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PLoS One 2011 Sep;6(9):e24398

Protection from Experimental Cerebral Malaria with a Single Dose of Radiation-Attenuated, Blood-Stage Plasmodium berghei Parasites.

Gerald NJ, Majam V, Mahajan B, Kozakai Y, Kumar S


BACKGROUND: Whole malaria parasites are highly effective in inducing immunity against malaria. Due to the limited success of subunit based vaccines in clinical studies, there has been a renewed interest in whole parasite-based malaria vaccines. Apart from attenuated sporozoites, there have also been efforts to use live asexual stage parasites as vaccine immunogens. METHODOLOGY AND RESULTS: We used radiation exposure to attenuate the highly virulent asexual blood stages of the murine malaria parasite P. berghei to a non-replicable, avirulent form. We tested the ability of the attenuated blood stage parasites to induce immunity to parasitemia and the symptoms of severe malaria disease. Depending on the mouse genetic background, a single high dose immunization without adjuvant protected mice from parasitemia and severe disease (CD1 mice) or from experimental cerebral malaria (ECM) (C57BL/6 mice). A low dose immunization did not protect against parasitemia or severe disease in either model after one or two immunizations. The protection from ECM was associated with a parasite specific antibody response and also with a lower level of splenic parasite-specific IFN-gamma production, which is a mediator of ECM pathology in C57BL/6 mice. Surprisingly, there was no difference in the sequestration of CD8+ T cells and CD45+ CD11b+ macrophages in the brains of immunized, ECM-protected mice. CONCLUSIONS: This report further demonstrates the effectiveness of a whole parasite blood-stage vaccine in inducing immunity to malaria and explicitly demonstrates its effectiveness against ECM, the most pathogenic consequence of malaria infection. This experimental model will be important to explore the formulation of whole parasite blood-stage vaccines against malaria and to investigate the immune mechanisms that mediate protection against parasitemia and cerebral malaria.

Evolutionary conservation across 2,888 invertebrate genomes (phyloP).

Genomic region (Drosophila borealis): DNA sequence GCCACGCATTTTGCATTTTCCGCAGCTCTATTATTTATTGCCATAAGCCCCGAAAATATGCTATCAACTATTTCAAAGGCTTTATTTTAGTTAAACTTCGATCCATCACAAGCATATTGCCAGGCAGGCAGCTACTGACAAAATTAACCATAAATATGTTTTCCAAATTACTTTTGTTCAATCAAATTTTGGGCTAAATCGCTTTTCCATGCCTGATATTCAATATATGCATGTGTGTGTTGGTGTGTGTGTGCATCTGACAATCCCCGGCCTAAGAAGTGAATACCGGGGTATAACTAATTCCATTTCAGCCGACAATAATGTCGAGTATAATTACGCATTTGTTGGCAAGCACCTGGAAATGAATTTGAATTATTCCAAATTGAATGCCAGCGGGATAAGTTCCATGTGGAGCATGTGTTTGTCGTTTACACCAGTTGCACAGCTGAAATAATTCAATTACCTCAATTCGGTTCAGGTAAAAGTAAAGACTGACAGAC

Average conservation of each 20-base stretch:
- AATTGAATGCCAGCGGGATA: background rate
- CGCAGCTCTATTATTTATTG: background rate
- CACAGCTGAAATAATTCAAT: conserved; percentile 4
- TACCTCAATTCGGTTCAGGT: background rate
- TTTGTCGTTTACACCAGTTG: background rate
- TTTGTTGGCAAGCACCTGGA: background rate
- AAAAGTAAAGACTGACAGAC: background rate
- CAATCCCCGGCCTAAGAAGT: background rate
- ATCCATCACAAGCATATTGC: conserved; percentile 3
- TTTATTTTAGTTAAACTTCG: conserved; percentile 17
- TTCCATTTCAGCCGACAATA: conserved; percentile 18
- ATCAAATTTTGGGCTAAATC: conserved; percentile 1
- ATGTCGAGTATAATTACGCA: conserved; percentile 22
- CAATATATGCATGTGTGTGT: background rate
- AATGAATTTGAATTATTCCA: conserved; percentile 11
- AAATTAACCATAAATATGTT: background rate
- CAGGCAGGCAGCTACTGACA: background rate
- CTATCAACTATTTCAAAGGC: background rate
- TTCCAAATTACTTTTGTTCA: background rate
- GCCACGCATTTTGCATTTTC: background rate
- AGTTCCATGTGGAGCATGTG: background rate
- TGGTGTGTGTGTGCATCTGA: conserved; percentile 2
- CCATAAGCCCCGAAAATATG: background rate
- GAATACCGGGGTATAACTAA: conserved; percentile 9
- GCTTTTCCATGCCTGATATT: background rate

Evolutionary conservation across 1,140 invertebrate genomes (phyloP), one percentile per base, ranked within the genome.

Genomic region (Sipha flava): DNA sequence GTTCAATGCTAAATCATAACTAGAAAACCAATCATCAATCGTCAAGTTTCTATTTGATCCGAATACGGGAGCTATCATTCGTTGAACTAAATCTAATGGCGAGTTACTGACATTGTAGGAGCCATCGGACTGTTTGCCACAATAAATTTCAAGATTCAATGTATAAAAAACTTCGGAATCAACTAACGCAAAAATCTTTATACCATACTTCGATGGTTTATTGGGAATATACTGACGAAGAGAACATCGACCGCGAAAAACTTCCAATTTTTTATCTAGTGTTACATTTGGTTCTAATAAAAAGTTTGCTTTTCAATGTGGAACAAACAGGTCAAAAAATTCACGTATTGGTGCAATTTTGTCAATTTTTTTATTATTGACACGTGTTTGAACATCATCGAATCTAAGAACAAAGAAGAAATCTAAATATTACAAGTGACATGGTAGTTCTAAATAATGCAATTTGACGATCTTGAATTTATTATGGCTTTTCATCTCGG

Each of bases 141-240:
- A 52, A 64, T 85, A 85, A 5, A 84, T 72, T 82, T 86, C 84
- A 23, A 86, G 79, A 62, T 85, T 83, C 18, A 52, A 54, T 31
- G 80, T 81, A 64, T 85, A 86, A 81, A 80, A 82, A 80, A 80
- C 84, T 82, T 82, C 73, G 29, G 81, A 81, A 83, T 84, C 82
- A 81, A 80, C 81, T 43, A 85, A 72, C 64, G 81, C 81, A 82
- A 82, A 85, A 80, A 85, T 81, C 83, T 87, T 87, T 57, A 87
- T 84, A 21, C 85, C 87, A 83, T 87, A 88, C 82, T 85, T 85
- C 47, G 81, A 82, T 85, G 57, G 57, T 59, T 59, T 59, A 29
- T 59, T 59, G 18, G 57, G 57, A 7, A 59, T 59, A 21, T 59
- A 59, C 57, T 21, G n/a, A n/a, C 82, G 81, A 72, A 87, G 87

Category: Journal Article
PubMed ID: #21935405 DOI: 10.1371/journal.pone.0024398
PubMed Central ID: #PMC3174172
Includes FDA Authors from Scientific Area(s): Biologics
Entry Created: 2011-10-03 Entry Last Modified: 2012-08-29